I was intrigued last week by an article from the KCM Blog, a group of experts who understand real estate trends. It inspired me to look at our Kauai market and explore how we are doing. I have injected some additional comments and added some graphs relative to our own market.
Housing Market News: A Matter of Perspective
Many people want to look at any news on the housing market and immediately categorize it as either good or bad. In reality, most news about real estate is not ‘good’ nor ‘bad’. It is simply news.
Our current home values are much lower than just a few years ago. Homeowners may see this as bad news. However, each transaction has both a buyer and seller with different perspectives. When a house sells today, 50% of the people in the transaction (the sellers) could see the lower prices as bad news. However, the other 50% (the buyers) probably see this as great news.
Some will say that the struggling global economy is horrible news for the real estate market, but the current economic challenges, like what’s happening in Europe and other global influences, have also brought us sub 4% mortgage interest rates.
We may see the eventual resurgence in the economy and world market stabilization as good news for housing values, but as the global economy stabilizes, we’re likely to see a change back to interest rates in the 5’s and 6’s. Many will also see rising mortgage rates as bad news for buyers.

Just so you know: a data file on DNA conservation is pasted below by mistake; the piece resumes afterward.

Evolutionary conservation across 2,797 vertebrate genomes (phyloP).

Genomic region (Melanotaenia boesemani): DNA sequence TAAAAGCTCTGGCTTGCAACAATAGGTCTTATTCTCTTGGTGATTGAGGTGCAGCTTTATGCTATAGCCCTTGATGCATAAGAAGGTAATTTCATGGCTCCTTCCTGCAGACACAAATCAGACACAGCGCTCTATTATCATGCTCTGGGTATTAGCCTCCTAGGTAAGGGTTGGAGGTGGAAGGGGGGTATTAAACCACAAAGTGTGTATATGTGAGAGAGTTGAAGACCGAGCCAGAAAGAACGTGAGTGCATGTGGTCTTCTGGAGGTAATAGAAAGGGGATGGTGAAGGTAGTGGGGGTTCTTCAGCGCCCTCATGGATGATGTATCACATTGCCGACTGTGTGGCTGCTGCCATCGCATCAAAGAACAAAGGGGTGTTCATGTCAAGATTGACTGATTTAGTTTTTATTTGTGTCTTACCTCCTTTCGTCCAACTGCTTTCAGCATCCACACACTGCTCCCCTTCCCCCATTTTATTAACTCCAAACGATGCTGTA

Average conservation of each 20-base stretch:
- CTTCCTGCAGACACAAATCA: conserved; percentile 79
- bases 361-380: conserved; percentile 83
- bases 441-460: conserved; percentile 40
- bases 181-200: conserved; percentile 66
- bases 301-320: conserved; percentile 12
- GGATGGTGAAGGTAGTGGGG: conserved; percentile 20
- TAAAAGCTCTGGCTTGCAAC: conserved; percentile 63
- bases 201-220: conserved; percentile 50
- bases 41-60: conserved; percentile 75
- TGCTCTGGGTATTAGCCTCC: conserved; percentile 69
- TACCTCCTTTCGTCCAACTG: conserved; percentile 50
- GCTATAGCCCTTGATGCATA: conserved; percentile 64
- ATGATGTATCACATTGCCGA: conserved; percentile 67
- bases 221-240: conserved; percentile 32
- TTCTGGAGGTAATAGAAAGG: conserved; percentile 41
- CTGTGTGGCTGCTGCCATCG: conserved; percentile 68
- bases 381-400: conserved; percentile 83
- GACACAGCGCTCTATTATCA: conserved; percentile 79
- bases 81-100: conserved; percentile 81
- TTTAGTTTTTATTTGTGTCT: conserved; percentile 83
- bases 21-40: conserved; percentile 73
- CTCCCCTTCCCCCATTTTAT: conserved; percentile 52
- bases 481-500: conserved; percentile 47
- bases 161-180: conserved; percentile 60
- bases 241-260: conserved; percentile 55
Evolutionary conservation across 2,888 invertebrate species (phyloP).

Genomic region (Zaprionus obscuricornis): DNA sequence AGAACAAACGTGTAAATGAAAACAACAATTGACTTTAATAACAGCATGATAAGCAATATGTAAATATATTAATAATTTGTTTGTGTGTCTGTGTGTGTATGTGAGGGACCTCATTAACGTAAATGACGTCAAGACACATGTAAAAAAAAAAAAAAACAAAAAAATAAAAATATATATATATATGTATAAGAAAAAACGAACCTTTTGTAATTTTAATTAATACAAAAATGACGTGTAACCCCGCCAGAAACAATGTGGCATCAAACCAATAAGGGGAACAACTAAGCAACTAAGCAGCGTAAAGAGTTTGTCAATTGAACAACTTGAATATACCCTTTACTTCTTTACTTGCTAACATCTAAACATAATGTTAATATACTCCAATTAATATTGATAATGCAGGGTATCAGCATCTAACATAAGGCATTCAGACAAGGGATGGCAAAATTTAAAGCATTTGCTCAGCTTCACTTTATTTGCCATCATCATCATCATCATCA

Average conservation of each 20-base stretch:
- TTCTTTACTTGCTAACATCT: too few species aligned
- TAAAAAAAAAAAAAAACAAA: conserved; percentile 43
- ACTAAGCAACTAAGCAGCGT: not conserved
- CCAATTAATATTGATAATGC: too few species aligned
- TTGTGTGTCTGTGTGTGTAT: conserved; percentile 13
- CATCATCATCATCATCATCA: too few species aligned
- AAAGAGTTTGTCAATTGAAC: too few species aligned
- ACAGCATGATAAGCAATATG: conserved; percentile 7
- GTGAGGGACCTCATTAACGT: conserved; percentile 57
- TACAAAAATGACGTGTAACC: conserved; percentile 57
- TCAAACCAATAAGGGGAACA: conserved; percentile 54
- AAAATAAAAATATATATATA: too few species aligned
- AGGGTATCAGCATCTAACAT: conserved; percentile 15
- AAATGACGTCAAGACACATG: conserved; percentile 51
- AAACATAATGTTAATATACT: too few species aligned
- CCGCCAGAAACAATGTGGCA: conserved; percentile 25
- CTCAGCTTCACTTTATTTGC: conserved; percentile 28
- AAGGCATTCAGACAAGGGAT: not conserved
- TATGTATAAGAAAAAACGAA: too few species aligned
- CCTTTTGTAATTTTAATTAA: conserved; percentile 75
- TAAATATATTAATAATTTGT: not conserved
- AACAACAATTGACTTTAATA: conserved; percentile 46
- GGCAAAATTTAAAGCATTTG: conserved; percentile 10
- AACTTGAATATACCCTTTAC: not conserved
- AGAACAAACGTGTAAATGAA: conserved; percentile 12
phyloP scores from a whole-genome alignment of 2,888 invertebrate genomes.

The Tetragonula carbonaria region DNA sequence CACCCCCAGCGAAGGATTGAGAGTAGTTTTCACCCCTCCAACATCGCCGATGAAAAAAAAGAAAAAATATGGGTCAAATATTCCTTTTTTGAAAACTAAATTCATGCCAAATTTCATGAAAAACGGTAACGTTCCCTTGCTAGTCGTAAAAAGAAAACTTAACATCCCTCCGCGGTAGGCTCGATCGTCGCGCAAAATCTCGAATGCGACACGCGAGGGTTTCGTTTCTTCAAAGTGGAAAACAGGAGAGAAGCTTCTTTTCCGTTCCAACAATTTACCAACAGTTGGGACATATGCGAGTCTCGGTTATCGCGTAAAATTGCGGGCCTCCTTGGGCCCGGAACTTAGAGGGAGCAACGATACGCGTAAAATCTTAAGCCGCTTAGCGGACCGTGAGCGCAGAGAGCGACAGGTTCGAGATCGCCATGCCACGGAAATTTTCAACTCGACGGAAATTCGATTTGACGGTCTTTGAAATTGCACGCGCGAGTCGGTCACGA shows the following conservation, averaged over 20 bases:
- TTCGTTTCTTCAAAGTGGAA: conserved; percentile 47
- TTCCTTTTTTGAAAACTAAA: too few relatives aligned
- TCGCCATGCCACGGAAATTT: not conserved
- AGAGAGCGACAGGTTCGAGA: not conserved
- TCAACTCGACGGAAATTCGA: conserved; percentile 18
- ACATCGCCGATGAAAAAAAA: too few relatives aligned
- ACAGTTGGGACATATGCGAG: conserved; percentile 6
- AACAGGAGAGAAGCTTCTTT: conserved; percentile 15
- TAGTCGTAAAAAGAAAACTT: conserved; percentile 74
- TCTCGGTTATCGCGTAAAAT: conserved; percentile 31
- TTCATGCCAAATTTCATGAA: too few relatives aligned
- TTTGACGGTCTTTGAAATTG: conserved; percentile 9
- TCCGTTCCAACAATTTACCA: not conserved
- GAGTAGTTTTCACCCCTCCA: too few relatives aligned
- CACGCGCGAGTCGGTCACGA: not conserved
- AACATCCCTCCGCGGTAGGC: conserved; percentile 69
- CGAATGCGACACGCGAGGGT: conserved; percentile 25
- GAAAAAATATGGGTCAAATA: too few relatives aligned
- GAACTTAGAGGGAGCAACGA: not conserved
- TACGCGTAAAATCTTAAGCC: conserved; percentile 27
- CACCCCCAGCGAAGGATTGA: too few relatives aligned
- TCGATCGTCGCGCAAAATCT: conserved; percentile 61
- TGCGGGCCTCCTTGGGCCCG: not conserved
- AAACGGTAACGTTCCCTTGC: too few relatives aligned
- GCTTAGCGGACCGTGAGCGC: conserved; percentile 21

National Association of Realtors Chief Economist Lawrence Yun addressed the issue of a possible home price jump at the National Association of Real Estate Editors conference in Denver when he said:
“This time next year, there could be a 10% price appreciation. I would not be surprised to see that.”
At the same time, Gary Schilling, president of A. Gary Shilling & Co., has been very outspoken about his belief that prices will continue to fall:
“Excess inventories are the mortal enemy of prices…I’m looking for another 20% decline and that is what it would take to bring them back to the long-term averages.”
This difference in what national media sources and experts believe causes confusion for both buyers and sellers. This uncertainty can create doubt as to whether or not a buyer or seller should act now.
How to Determine Where Prices Are Headed
There are three things to consider in order to determine where prices are headed:
- The months’ supply of visible inventory (homes currently on the market)
- The months’ supply of shadow inventory (distressed properties about to enter the market)
- What the majority of housing experts project for home prices going forward
What About Our Kauai Market?
Have we recovered and are prices heading upward? There are generally two steps to a market recovery. Firstly, we see an increase in number of sales, i.e. a recovery in the number of houses sold. Then, there’s a recovery in prices when the prices come back. Generally, we get the recovery in numbers of sales first and then later on prices will move upward.